NATIONAL

Not morally tenable

It is unfortunate that the Deputy Prime Minister, L. K. Advani, the Human Resource Development Minister, Murli Manohar Joshi, the Coal Minister, Uma Bharti, and others are trying to shield themselves behind technicalities in the case relating to the demolition of the Babri masjid. The Central Bureau of Investigation had charge-sheeted them and the Special Court, to which the "Ayodhya cases" were referred, had framed charges against them. The stage had been set for evidence.

But then came the Uttar Pradesh High Court verdict. It threw the matter out, not on the merit of the charges framed but on the ground of a technical hitch: The High Court's prior permission, a statutory obligation, had not been taken before issuing the notification on the establishment of the special court. In fact, this was not necessary because the Special Court to which the Ayodhya cases were referred had been constituted after the High Court's permission. The misunderstanding arose because of another notification issued by the Government. This was not necessary. True, the second notification for the constitution of the special court to try the Ayodhya cases was issued without the High Court's permission. But it was irrelevant since the special court before which Mr. Advani, his two colleagues and others were arraigned was validly constituted after the court's permission. Why the second notification was issued is not understandable. But it served the purpose of clouding the real issue: the charges framed against Mr. Advani, his two colleagues and others.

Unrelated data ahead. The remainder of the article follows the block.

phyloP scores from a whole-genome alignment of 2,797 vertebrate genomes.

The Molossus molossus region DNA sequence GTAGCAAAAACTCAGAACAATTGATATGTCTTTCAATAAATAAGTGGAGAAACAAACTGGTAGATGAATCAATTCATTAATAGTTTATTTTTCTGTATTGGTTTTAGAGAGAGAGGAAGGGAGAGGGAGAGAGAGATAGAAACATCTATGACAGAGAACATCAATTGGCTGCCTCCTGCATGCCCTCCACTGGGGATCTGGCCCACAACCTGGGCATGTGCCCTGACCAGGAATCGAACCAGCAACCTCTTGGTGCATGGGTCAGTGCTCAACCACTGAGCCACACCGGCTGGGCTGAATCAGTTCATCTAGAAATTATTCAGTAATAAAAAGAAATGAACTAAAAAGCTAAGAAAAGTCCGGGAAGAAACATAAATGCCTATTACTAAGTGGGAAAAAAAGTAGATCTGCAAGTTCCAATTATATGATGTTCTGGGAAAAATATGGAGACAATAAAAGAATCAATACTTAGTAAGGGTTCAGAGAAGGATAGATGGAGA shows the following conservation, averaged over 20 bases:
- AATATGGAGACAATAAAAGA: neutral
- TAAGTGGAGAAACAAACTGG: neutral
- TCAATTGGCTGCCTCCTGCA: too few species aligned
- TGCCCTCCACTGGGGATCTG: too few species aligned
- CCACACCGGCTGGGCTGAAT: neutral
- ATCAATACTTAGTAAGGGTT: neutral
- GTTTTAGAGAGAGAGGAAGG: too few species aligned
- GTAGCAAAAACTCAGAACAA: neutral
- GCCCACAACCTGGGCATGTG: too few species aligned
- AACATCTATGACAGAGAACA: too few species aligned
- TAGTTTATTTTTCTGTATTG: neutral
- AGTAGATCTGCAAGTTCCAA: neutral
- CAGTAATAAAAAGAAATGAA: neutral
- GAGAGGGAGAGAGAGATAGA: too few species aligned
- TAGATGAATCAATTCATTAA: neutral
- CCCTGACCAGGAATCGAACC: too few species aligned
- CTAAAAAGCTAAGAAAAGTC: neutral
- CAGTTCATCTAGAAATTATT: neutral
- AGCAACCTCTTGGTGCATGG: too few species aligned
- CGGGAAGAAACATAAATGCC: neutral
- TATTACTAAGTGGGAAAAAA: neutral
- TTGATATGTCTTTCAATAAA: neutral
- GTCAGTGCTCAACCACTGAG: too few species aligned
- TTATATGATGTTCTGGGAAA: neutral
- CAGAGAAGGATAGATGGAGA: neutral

Once it was clear from the High Court verdict that another notification was needed to be issued, the Mayawati Government, by then in position, should have done so after consulting the court. It would have covered up the technicality aspect. But here politics came in. A fresh notification was not issued. Ms. Mayawati made it clear she would not do so. The last date for issuing the notification was September 27. The cat was out of the bag when she held a dalit rally on September 28 in Lucknow where a visibly indebted Mr. Advani was present. That said it all. The BJP felt gratified that the Chief Minister, Mayawati, had acknowledged its debt of the BJP support to her Government. Ms. Mayawati, on her part, proved it publicly that her party, the Bahujan Samaj Party, had paid the BJP its price for the support. Both sides even said at the rally how the combination of the upper castes and the dalits would play a dominant role in the next general election.

However, the notification story is not over. The Supreme Court, which is hearing the appeal against the U.P. High Court verdict, had said earlier in the week that the parties concerned should file their affidavits to explain the position. The Mayawati Government is included. The last word has not yet been said on the subject.

But what happens to the image of the Deputy Prime Minister and his Cabinet colleagues? Would it not have been better if they were acquitted on the ground that the charges against them had not been proved? To go scot-free on the mere technicality of notification may be legally tenable but not morally. Mr. Advani and others should have themselves told the court not to drop the case on the grounds of a legal flaw.

Look at the future. Posterity may recall that they were let off because there was a lapse on the part of the State Government in withholding the notification. Doubts may continue to lurk whether and how far Mr. Advani, Dr. Joshi, Ms. Uma Bharti and others were responsible for the demolition of the Babri masjid. I do not think that it is good for the three or, for that matter, the Sangh Parivar since they claim to occupy the high ground of morality.

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